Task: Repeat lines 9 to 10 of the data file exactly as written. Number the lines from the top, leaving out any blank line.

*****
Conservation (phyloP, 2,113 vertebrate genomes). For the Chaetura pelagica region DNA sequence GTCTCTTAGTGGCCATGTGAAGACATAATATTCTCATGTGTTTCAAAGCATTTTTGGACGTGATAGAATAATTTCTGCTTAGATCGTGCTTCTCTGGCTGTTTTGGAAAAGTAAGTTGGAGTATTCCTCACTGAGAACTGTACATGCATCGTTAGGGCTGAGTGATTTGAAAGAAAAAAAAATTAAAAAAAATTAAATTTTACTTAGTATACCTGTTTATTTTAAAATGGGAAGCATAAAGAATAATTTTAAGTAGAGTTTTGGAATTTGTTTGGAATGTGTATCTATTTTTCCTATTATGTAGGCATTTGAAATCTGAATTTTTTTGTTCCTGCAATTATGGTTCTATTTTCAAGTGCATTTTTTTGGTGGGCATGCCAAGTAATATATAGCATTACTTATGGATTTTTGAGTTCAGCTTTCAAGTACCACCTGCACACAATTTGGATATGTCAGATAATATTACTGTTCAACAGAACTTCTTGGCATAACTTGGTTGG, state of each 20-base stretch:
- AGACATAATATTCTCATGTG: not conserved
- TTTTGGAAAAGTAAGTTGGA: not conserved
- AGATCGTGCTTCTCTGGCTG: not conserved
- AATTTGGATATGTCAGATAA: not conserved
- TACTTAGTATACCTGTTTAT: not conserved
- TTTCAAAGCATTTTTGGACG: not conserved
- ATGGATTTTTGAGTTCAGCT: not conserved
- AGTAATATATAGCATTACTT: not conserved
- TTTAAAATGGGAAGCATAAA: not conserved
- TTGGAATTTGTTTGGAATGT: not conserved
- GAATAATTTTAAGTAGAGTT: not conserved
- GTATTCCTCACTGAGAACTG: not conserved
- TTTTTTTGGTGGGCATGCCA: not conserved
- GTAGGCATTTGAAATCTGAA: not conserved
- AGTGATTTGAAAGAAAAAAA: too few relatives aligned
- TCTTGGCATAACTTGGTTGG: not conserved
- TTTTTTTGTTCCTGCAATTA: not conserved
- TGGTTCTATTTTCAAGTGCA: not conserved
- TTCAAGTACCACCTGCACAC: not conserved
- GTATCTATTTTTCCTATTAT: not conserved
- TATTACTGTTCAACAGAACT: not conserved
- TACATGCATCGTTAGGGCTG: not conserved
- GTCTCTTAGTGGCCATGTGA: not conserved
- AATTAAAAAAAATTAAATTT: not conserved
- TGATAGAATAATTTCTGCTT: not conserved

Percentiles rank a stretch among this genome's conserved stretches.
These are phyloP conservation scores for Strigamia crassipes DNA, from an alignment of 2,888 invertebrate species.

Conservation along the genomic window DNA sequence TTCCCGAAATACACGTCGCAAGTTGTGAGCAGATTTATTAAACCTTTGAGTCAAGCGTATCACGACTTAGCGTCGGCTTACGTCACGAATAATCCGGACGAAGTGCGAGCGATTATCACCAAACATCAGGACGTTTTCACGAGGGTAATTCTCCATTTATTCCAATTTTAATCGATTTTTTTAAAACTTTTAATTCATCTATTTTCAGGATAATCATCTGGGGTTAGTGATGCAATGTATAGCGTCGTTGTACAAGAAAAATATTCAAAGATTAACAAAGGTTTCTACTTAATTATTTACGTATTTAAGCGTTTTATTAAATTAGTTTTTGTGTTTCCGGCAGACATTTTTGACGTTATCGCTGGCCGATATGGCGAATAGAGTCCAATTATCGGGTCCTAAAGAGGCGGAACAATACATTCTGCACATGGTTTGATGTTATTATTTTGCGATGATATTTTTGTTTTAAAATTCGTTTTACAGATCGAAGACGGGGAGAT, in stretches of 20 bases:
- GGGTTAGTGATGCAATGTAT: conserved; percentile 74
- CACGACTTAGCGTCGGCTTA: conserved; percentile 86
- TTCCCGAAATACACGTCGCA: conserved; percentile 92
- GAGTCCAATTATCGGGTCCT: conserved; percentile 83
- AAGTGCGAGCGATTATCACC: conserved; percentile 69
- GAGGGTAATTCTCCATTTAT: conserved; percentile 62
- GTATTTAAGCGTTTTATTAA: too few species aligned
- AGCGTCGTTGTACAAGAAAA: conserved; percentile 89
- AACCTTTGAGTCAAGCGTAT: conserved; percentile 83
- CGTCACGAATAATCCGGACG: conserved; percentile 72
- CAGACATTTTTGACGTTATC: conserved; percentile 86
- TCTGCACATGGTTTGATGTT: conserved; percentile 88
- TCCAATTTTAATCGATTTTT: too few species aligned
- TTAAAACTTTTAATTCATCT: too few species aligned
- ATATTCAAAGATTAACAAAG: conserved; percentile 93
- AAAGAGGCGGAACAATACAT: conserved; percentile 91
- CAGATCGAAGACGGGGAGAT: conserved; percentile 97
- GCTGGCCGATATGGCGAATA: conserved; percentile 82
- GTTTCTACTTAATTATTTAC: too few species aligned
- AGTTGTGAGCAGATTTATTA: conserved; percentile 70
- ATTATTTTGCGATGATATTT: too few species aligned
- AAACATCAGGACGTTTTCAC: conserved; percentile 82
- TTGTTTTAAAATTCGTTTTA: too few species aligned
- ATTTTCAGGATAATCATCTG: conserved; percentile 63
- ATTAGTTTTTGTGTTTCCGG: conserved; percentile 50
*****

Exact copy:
- AGTAATATATAGCATTACTT: not conserved
- TTTAAAATGGGAAGCATAAA: not conserved